Should the ICC Oppose Sudan’s Election?

by Julian Ku

Sudan is preparing for a national election next month. It may not be the solution for Sudan, given that it is still very doubtful that there is enough cohesiveness for a genuine democratic result.  Still, I wonder if the ICC’s Prosecutor may be going a little far here.

A day after Sudan president Omar al-Bashir threatened to cut the fingers off election observers, the International Criminal Court’s chief prosecutor, Luis Moreno-Ocampo, called Sudan’s upcoming vote “a Hitler election.”

Mr. Moreno-Ocampo, who seeks to prosecute Mr. Bashir for crimes committed in Sudan’s troubled Darfur region during a war that killed at least 1.9 million people, today said election observers face “a big challenge” in Sudan.

“It’s like monitoring a Hitler election,” he said at a press conference in Brussels, according to Agence France-Presse.

What exactly is the proper international policy toward Sudan? The ICC arrest warrant locks everyone into a confrontational position, but since there will be no arrest of Bashir anytime soon, all of Sudan will have to lurch along without any political resolution for the foreseeable future.  The U.N. is going to monitor the election. Should they even bother?

The Elephant in the ICC’s Case Against Bashir: Head of State Immunity

by Julian Ku

Dapo Akande, who seems to know more about head of state immunity than anyone else, has an interesting post on the recent ICC Appeals Chamber non-decision decision in the case against Sudan’s President Bashir.  He points out that the Appeals Chamber failed to even mention the question of head of state immunity, which is important in this case because as a non-party to the ICC, Sudan has a pretty good argument that Bashir still has head of state immunity. It is at least a non-trivial argument which would undermine every other issue in the case against Bashir, if resolved in Bashir’s favor.  How could it not be addressed?  And when will it ever be addressed? I suppose if Sudan or Bashir ever show up to defend themselves.  It would be embarrassing if, after all of this, the ICC managed to arrest Bashir only to have its Appeals Chamber decide that he had immunity after all.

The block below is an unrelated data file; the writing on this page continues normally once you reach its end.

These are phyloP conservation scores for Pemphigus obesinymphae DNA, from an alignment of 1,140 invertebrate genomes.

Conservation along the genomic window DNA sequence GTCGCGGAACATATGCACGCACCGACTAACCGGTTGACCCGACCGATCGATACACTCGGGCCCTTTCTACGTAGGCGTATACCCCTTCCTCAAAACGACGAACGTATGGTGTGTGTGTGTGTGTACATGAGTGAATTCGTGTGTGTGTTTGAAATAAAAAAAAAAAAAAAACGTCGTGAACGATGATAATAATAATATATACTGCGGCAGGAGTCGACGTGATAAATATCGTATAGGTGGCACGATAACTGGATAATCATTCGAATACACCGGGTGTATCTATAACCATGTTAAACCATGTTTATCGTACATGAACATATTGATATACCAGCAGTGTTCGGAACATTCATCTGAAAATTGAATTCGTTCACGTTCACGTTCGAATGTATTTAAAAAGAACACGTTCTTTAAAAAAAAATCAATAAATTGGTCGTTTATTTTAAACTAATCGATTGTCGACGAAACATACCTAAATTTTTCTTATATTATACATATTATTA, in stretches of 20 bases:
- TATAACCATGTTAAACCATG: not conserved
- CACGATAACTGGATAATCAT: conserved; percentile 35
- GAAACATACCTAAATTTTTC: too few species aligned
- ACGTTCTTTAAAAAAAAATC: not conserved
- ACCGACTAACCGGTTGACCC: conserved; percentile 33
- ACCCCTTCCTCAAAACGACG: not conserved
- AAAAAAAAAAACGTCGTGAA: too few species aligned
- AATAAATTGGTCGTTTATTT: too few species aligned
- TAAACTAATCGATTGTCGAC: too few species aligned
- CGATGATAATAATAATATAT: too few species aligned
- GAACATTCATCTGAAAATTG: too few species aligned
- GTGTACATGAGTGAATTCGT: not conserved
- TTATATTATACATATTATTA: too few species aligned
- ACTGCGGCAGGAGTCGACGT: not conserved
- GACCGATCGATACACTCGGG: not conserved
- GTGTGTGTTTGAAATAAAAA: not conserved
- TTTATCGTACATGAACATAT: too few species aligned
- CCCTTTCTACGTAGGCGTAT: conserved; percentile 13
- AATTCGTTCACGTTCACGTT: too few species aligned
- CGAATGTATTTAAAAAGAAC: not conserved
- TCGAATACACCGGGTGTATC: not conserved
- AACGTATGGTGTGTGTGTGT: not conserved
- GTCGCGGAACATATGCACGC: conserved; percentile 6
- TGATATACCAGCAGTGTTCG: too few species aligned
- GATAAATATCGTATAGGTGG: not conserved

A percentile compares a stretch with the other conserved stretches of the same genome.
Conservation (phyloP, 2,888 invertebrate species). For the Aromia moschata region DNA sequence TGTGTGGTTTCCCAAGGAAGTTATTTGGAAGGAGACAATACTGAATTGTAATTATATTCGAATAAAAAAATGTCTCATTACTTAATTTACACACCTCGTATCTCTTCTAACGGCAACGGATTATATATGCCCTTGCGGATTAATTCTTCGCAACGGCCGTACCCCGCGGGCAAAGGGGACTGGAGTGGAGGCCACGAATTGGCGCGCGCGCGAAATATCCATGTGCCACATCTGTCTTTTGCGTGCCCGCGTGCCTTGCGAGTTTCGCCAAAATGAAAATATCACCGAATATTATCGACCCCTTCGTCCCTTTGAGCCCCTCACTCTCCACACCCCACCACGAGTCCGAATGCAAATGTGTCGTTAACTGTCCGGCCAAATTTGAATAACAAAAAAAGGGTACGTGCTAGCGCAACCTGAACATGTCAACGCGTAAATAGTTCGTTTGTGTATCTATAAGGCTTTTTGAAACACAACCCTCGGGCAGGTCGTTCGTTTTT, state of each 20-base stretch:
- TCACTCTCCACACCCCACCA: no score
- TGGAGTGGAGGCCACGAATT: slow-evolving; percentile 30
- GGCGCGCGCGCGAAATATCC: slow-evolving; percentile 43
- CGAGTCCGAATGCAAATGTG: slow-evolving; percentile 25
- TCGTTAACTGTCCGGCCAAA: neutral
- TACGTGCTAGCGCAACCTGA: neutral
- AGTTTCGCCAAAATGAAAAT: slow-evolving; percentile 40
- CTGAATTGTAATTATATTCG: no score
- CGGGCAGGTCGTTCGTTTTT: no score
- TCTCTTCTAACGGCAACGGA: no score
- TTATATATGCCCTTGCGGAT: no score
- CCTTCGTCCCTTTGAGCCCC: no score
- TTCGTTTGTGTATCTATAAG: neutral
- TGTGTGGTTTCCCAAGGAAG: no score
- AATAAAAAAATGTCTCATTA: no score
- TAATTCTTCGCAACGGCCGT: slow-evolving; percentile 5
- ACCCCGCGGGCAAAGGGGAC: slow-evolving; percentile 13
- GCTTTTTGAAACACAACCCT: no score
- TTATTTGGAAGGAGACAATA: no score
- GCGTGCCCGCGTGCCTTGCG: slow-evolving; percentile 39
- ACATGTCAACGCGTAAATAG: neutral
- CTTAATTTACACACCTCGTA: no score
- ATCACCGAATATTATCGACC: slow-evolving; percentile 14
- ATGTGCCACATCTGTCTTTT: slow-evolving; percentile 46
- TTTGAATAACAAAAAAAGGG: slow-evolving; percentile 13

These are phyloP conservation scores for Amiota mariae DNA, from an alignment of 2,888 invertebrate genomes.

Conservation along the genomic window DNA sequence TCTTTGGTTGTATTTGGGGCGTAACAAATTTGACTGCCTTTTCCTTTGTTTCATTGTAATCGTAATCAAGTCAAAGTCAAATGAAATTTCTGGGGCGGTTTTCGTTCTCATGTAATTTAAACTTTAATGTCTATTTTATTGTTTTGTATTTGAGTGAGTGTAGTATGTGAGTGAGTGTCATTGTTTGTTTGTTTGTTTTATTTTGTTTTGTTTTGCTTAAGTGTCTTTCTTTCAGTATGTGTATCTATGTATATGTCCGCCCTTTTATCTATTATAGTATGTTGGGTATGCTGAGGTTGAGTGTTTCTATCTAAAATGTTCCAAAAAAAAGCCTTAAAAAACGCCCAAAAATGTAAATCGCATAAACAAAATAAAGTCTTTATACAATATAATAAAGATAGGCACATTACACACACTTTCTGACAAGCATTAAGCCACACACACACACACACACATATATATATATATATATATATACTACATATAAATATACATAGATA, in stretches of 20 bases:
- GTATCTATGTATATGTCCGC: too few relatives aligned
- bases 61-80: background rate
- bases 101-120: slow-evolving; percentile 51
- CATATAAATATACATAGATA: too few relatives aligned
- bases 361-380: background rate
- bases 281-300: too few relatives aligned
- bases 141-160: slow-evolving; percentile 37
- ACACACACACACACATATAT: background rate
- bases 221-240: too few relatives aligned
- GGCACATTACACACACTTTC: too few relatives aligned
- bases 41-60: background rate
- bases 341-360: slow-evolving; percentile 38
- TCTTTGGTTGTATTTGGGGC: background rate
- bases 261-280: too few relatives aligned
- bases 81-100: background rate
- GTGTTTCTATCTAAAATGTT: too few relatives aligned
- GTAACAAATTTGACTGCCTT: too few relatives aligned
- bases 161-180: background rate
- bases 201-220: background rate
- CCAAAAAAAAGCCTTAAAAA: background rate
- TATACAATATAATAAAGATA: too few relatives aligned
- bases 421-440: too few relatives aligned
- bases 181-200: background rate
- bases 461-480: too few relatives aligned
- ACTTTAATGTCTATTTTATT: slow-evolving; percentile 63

The Standard for Determining Intent to Commit Genocide

by Julian Ku

As Kevin notes, the ICC Appeals Chamber has overruled the Pre-Trial Chamber on the question of whether Sudan’s President Bashir can be charged with genocide.  In a very useful note, Chile Eboe-Osuji points out here that the Appeals Chamber did not in fact provide the Pre-Trial Chamber with guidance on what standard it should adopt to determine whether there was sufficient evidence of the “intent” to commit genocide to issue an arrest warrant.  As he puts it,

Curiously, though, the Appeals Chamber declined to give guidance to the Pre-Trial Chamber as to the correct applicable standard for the issuance of a warrant of arrest. Rather, the Appeals Chamber left it up to the Pre-Trial Chamber to devise the correct standard, as they reconsidered the case. This is not very helpful.

Read the whole post to see his best guess as to what the standard will be.  I would be curious to see if folks have different views than his.

The Obama Strategy on Sudan: How to Downplay the ICC

by Julian Ku

Looking at the long-awaited new Obama Sudan Strategy, there is much to admire.  It is sensible, forward-looking, and realistic.  It also appears to be pretty much the same policy President Bush pursued, which then Obama campaign adviser Susan Rice (and current UN Ambassador) trashed back in 2008.  For instance, it emphasizes ending the violence and war through a peace agreement, and barely mentions the elephant in the room.  How do you make a peace deal with a government headed by an individual wanted for war crimes and crimes against humanity?

EU Promises to Enforce ICC Arrest Warrants

by Kevin Jon Heller

I noted a few days ago that the Security Council is unlikely to pass a resolution deferring the Prosecutor’s investigation of Bashir, given the number of non-permanent and permanent members of the Council who are supporters of the ICC.  I think that position is even more sound in light of the European Union’s promise today — on the 10th anniversary of the signing of the Rome Statute, obviously not a coincidence — to enforce all arrest warrants issued by the Court:

The European Union (EU) has vowed to ensure swift enforcement of all arrest warrants issued by the International Criminal Court (ICC) and called on non-signatories of the Rome Convention to urgently sign into the treaty, PANA reports.

In a statement marking the 10th anniversary of the Rome Statute of the International Criminal Court, the EU stated that the rest of the world was under obligation to bring to an end, impunity "for the most serious crimes which shock the conscience of humanity".

"ICC is a key tool, both in combating impunity when the most serious crimes, striking at the very essence of humanity are committed and in preventing the use of violence," said EU Presidency in the statement issued Thursday.


"The EU undertakes to do everything in its power to support the court and help ensure that all arrest warrants are swiftly enforced," the EU President, currently held by France, said in the 10-point statement.

The fact that the President of the EU is French is particularly significant, of course, given that France has a veto at the Security Council…